In Luanda, one of the world's poorest and most dangerous places, three students from Angola's only music school work towards their end-of-year concert. The Music School is Angola’s first and only school of its kind. It houses some 80 students, most of them desperately poor. Many face disapproval and outright rejection from their families who can’t see a future in music. This film asks if, despite the ravages of 27 years of civil war, musical passion can overcome terrible hardships. The three characters are: Joana, 23. Her ambition is to be Angola’s first female rock drummer. Her husband left her because of the school – and took her two children with him. She struggles to stay at school while wanting to reclaim her children. Domingas, 42. Mother of five, her husband also left her when she started the school. She had been a money-changer on the dangerous streets of Luanda – and was so depressed she considered suicide. The school “saved her life”. The oldest student at the school, she is determined to see it through. Alfredo, 21. He is considered the bright hope of the school – perhaps the most likely to succeed. He has had to face down a disapproving father who thought a career in music a ridiculous idea in post-war Angola. Now he faces new obstacles in achieving his aim of becoming Angola’s first-ever classical pianist.

 

Mon Apr 27 2009
Location: MNS*200

 

 


5:00 p.m.
The Last Word
Directed by Jesse Quackenbush
90 mins.           
The inevitable story of failure every American has anticipated but hoped would never have to be told. This documentary takes the 'Innocent Man on Texas Death Row' tale to a dark corner feared by all - - proving that an innocent man has been executed by the State. A clash between good and evil strikes up on the High Plains of Texas, when Johnny Frank Garrett, a 17 year old retarded boy is arrested, convicted and ultimately executed for the Halloween night rape, mutilation and murder of Sister Tadea Benz. The 76 year old nun was attacked while she slept in her room at the St. Francis Convent in Amarillo, Texas. Garrett claimed his innocence from the time of his arrest until his dying breath. Sixteen years after Garrett's execution new evidence rose up from the cold case grave of the Amarillo Police Department proving they executed the wrong man! In Garrett's final statement he professed his innocence one last time but did so in a voice driven by hate and vengeance. In his chilling conclusion Garrett promised those responsible for his murder that someday he would have the last word and they would pay for what they had done. For or against the death penalty, The Last Word compels viewers to feel not only the collective pain our societal conscience suffers for executing the innocent but also the individual fear of not knowing what margins of error our judges, jurors and executioners will find acceptable tomorrow.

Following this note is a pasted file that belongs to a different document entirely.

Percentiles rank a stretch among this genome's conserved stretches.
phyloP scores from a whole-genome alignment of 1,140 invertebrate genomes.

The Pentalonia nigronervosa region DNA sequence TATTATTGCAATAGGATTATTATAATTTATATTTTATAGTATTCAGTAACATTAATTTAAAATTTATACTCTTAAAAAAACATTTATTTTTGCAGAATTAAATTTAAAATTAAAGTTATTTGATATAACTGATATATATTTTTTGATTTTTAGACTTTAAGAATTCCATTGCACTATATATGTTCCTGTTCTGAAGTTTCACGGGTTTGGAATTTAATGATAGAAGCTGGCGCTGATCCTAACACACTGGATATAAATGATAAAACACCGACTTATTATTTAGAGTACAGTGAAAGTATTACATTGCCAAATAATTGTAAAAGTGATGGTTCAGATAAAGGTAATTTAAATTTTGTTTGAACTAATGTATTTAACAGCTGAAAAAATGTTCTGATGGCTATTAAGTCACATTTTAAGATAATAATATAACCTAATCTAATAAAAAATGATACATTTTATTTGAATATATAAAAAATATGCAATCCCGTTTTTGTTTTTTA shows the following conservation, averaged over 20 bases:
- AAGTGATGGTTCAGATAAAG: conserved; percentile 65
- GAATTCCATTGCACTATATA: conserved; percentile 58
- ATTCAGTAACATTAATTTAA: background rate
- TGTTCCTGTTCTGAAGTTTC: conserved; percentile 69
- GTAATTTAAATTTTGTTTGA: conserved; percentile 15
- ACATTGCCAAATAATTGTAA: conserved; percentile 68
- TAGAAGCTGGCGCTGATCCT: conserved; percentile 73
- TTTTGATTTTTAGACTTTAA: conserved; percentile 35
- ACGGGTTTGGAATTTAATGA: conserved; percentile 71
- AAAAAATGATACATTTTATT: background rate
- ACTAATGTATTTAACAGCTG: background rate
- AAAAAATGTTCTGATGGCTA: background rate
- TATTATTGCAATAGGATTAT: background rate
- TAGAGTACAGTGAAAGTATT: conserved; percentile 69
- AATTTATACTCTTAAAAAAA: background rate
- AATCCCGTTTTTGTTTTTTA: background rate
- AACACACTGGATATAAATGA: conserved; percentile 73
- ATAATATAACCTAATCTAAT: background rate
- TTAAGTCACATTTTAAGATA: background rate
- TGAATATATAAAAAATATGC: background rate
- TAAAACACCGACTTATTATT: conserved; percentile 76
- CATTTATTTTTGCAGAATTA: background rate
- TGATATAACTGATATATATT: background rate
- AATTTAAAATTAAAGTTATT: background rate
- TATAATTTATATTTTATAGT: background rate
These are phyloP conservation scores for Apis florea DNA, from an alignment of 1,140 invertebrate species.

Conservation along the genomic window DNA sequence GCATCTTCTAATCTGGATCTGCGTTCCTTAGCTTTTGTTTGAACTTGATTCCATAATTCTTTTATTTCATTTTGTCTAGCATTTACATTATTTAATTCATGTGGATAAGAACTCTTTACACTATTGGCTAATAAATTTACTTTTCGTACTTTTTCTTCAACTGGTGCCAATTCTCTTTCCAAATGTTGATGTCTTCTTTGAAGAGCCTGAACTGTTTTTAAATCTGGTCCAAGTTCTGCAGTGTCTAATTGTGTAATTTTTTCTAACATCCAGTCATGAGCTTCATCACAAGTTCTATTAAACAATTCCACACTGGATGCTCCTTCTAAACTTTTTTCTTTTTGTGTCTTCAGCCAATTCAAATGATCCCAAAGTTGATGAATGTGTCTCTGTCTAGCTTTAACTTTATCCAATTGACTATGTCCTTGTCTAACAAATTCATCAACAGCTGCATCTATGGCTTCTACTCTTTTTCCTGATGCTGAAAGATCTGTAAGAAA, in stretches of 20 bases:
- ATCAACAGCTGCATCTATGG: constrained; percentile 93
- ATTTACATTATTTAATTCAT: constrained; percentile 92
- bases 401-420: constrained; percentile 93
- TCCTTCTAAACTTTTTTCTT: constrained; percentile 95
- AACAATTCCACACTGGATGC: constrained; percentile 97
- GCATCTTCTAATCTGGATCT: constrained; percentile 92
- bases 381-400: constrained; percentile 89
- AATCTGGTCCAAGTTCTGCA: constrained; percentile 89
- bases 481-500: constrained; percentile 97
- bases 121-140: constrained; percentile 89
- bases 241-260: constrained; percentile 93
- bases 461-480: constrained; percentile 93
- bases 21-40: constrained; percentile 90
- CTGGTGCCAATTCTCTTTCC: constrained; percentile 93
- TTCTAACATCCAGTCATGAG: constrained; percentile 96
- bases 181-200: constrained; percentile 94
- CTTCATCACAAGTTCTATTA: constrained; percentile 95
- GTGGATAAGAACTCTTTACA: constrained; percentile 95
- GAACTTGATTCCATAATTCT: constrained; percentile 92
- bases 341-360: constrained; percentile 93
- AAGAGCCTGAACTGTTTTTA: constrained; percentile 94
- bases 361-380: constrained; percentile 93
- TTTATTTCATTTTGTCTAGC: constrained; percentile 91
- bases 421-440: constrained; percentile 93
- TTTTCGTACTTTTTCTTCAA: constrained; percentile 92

7:00 p.m.
A First Look Premiere Presentation of the Rhode Island International Film Festival
Transcending: The Wat Misaka Story
Directed by Bruce Alan Johnson and Christine Toy Johnson

86 mins.           
TRANSCENDING The Wat Misaka Story is a documentary film about Wat Misaka, the first person of color to be drafted into what is now the NBA. A Nissei who was born, raised and is still living in Salt Lake City Utah, he was the very first draft pick of the New York Knicks, in 1947. Overcoming the national political climate during World War II, Wat was a star player for the University of Utah 1944 and 1947 championship teams, taking 2 years off in between to serve in the U.S. Army. His perseverance and loyalty to his teammates, other Nissei friends (including those interned at Topaz) and his family, are a testament to the unflappable Japanese American spirit. This film includes in depth interviews with Wat and his family, teammates from his championship teams (including Arnie Ferrin, Herb Wilkinson, Fred Lewis and Glynn Peterson), sports authorities, and many who continue to look up to him as both a role model and personal hero. The film also has video clips from his 1944 and 1947 college games, rare footage from a visit to the Topaz Internment Camp, and countless photos of his triumphant career. Co-directed by award-winning filmmakers Bruce Johnson and Christine Toy Johnson, this project was awarded two consecutive grants from the California Civil Liberties Public Education Program.